According to a report from the American Anti-Defamation League’s Center on Extremism, all extremist-related killing in the US in 2018 had links to right-wing extremism. That includes a high school shooting in Parkland, Florida and a mass shooting at the Tree of Life synagogue in Pittsburgh, Pennsylvania. This shows the scale of far right extremism and the extent of radicalisation. Western governments should be concerned about the growing influence of online radicalisation and take concrete measures to tackle this threat head on. We have a responsibility to prevent vulnerable people from falling prey to fascist ideology.
Nonetheless, it is ironic that there is near unanimity on the left about the kind of motivations which are manifested in right wing extremism, whilst there remains a clash of opinions in terms of scrutinizing Islamist ideology and its relationship to terrorism. Progressive Muslims calling out Islamist ideology are disingenuously branded as ‘Islamophobes’ by Muslim fundamentalists and the liberal fringe. People like Irshad Manji, Shireen Qudosi, Asra Noumani, Usama Hassan, Zuhdi Jassar, Maajid Nawaz, Raheel Raza, Haris Rafeeq, Elham Manea and Qanta Ahmed and many more are calling out the ultra-conservative mores and traditions that have proved to fuel violent tendencies within Muslim communities, yet the term ‘Islamophobia’ has been thrown around to smear dissent as hateful.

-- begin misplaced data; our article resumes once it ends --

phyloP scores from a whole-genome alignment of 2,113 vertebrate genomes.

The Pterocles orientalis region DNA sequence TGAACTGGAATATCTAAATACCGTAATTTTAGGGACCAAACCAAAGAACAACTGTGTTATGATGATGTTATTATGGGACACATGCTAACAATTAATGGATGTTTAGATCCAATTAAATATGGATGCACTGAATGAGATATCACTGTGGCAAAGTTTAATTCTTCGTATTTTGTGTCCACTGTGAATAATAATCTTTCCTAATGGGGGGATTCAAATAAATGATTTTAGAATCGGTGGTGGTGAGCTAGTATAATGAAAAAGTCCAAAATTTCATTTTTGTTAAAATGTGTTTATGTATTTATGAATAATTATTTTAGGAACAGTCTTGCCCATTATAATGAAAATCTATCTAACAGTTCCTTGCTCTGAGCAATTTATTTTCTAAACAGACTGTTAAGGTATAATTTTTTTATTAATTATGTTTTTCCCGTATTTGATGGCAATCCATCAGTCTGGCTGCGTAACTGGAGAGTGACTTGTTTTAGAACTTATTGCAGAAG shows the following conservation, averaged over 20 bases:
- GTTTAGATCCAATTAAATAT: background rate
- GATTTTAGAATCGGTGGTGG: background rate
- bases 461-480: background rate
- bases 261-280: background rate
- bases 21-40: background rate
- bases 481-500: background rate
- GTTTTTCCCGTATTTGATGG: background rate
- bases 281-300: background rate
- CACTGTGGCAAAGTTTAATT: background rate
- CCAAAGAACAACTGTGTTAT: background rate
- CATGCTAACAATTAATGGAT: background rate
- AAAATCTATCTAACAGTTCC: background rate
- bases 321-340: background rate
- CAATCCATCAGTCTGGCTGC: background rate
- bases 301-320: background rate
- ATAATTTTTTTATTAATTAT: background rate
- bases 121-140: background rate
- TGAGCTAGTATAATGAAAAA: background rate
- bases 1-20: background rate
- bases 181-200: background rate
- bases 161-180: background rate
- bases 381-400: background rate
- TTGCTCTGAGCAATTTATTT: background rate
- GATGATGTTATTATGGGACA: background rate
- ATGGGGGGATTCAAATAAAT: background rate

Islam is often experienced as a personal relation between an individual and the creator or as a connection to Muslim culture and history. Islamism is quite distinct: it is a political manifestation of Islam which seeks to violently impose repressive shari’a laws on to wider society. Many on the left unwittingly or purposely choose to ignore this distinction. They shout down any criticism of Islam by hurling accusations of ‘islamophobia’ at progressive people. Sadly, not only fundamentalists but also lefties vigorously blur the border between Islam and Islamism. They both tend towards shutting down dissent and labelling it as traitorous, bigoted, racist, and Islamophobic. There is an urgent need for debate on ever-growing radicalisation within religious discourse. The problem cannot be solved unless it can be described. After many Islamist-inspired terrorist attacks in Muslim countries, and on Western soil, perpetrated explicitly in the name of religion, a liberal fringe still struggle to relate these horrific terror attacks to jihadi ideology.